Town looks
to buy
88 Main
By Linda Lemmon
Town Crier Editor
PUTNAM — Downtown’s crown jewel, 88 Main, will have life breathed back into it if approved by electors at a September town meeting.
The town is proposing using funds in the town’s economic development trust fund to purchase 88 Main. The special town meeting will convene via Zoom at 7:30 p.m. Sept. 8 for discussion only and will then be recessed to curbside voting from 4 to 7 p.m. Sept. 10 in the Town Hall parking lot.
In the last 25 years, the building has run the gambit from decrepit with a side of pigeons in the windows to two developers’ attempts where, according to Mayor Barney Seney, “all the ducks weren’t in a row.”
Delpha Very, economic development and Putnam Redevelopment Agency director, said: Do we want to sit on it for the next 25 years or do we want to get something done.”
The town proposes using $225,000 in the economic development trust fund to buy 88 Main from the state. Very and Seney both stressed the funds are already sitting in the trust fund and “no local tax money will be used for the purchase”
The state had invested some $400,000 into structural and façade rehabilitation. A few years ago John DiIorio bought the building. He obtained grants/loans from the state of Connecticut and the state put a lien on the property to secure that. DiIorio later changed his mind about moving his company into the building and the building sat. The state exercised its lien. The state is motivated — the $225,000 is below what the state was owed and the current appraisal of the property is $385,000, according to Very.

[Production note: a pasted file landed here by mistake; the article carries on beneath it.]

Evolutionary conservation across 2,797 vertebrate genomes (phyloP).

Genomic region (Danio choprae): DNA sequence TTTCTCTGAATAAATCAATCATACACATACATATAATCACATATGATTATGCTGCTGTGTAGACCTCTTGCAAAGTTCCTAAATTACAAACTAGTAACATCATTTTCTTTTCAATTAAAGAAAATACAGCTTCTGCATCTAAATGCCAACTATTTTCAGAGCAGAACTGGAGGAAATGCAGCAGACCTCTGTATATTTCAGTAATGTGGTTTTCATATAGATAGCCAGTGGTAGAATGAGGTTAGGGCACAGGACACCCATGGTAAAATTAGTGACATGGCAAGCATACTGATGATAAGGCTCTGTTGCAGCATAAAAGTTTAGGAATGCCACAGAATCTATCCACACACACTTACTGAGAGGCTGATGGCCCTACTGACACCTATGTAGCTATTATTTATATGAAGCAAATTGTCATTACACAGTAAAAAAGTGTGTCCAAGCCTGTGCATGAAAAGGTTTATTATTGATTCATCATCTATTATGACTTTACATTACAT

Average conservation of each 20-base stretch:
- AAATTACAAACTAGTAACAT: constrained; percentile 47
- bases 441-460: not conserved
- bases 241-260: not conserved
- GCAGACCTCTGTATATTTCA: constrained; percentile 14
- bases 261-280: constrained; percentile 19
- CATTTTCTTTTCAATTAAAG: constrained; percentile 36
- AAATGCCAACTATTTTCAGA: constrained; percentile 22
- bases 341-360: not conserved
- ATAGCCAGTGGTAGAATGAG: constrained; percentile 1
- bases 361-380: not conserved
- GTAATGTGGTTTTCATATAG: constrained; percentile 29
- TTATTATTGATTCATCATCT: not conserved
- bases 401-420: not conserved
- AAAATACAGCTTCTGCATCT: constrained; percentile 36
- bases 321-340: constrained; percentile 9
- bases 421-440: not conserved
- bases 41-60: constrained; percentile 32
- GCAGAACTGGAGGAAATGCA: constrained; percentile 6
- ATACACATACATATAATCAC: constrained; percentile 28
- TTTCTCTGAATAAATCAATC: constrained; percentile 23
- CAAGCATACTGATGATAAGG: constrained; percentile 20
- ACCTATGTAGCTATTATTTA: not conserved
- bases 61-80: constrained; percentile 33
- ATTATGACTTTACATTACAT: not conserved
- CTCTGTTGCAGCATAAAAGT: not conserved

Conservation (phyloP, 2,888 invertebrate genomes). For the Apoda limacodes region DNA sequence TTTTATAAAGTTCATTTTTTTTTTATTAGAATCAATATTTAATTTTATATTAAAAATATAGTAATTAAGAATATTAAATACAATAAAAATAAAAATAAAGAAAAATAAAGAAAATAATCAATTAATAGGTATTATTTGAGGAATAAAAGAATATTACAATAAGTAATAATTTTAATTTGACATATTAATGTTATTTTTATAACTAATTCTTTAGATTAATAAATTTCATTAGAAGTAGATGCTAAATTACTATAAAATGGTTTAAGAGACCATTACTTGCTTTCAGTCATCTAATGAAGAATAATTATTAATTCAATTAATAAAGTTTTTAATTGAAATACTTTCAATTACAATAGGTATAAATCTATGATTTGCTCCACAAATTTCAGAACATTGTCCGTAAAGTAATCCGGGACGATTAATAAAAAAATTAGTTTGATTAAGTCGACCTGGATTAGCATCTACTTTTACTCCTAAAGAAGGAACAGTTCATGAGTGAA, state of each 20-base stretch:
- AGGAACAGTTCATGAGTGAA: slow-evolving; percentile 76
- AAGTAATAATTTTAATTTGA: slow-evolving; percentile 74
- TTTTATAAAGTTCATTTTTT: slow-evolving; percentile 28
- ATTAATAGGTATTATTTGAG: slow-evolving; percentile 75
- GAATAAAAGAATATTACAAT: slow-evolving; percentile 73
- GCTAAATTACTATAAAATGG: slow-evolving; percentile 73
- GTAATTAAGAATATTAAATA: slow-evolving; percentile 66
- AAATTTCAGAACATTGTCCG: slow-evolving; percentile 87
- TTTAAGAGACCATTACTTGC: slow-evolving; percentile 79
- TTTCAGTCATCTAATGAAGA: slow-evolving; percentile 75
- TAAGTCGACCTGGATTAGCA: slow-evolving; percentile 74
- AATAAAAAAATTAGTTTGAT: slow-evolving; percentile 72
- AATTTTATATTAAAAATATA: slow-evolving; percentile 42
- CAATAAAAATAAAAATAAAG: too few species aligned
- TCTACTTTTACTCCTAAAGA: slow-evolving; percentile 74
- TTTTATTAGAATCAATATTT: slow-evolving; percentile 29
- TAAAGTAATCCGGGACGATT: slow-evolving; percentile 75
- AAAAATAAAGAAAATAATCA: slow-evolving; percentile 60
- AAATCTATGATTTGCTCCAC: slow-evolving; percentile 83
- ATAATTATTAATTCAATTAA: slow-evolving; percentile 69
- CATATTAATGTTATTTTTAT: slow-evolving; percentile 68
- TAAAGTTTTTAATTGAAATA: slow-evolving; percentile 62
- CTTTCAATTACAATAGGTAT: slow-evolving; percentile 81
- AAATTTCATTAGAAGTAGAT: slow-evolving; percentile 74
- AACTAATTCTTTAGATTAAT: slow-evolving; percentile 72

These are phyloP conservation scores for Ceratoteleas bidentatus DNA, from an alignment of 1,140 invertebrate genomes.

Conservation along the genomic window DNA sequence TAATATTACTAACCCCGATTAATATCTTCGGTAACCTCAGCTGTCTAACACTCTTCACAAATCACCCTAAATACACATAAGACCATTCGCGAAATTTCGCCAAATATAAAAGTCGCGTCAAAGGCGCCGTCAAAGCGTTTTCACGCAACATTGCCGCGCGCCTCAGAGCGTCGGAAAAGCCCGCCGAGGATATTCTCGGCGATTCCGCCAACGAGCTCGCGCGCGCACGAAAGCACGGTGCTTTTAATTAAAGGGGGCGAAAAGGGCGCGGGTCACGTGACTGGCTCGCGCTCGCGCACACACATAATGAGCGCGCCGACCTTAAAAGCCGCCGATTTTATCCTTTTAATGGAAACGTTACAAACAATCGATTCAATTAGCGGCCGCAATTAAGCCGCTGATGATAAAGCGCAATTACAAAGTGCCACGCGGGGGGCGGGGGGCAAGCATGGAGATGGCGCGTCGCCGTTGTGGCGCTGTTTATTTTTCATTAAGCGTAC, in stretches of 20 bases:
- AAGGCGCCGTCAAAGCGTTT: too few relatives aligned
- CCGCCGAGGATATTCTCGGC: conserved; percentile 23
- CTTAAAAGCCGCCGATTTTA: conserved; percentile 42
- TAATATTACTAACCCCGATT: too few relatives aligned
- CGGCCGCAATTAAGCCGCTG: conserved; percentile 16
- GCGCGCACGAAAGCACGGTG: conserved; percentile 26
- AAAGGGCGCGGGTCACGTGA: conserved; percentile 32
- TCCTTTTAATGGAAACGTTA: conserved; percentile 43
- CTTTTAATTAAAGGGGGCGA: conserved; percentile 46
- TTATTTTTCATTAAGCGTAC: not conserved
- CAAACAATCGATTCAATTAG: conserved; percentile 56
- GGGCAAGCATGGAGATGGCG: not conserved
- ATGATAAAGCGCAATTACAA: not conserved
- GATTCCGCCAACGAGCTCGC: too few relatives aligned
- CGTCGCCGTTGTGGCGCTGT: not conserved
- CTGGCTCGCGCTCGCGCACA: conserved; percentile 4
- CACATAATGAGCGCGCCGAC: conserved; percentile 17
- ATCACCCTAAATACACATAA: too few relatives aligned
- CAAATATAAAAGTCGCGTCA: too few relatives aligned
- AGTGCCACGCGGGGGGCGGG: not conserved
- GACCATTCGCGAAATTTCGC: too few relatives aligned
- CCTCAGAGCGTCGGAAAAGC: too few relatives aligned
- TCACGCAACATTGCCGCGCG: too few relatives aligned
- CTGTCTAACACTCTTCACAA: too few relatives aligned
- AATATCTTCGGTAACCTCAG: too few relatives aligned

For the continued revival and success of the town, Very said it’s in the best interests for the town to continue revitalization of the downtown area.
In conversations with the community, revitalization of downtown was near the top of the list and “obviously that building is part of that,” Very said. “We need to bring the best projects forward for that.”
Very said that the turnaround would be “very quick” — less than two months. Once the deal is closed she said there are three possibilities.
1) Solicit developers to do the build out; 2)  The town could pursue grants and do the build out itself; 3)  Or sell the building and be the mortgage holder. Very said this option would generate interest that would replenish the economic development trust fund.
The Putnam Redevelopment Agency, which started after the Flood of 1955, has already done a similar project. In the ‘80s the Montgomery Ward building was brought back to life with the program.
Seney said that the Putnam Redevelopment Agency taking the reins would better the chances of getting solid responses on Request for Proposals and improve the town’s chance of getting grants. He added he believes the state Economic Development Commission has grant/loan money available.
Because Putnam is in an economic distressed district, the property would attract buyers — there is significant tax relief that comes with the designation, Seney said. “It would make it even more viable,” he added.
Seney said he believes the best use would be retail with office space above.
Dexter Properties, LLC, (Dexter Properties LLC) purchased the building from Christopher Mark Oct. 19, 2009.
Very said the town would like to see viable tenants into that property after 25 years. “No building is happy unless people are in it,” she said. “We need people to see merchandise and activity in those windows.”


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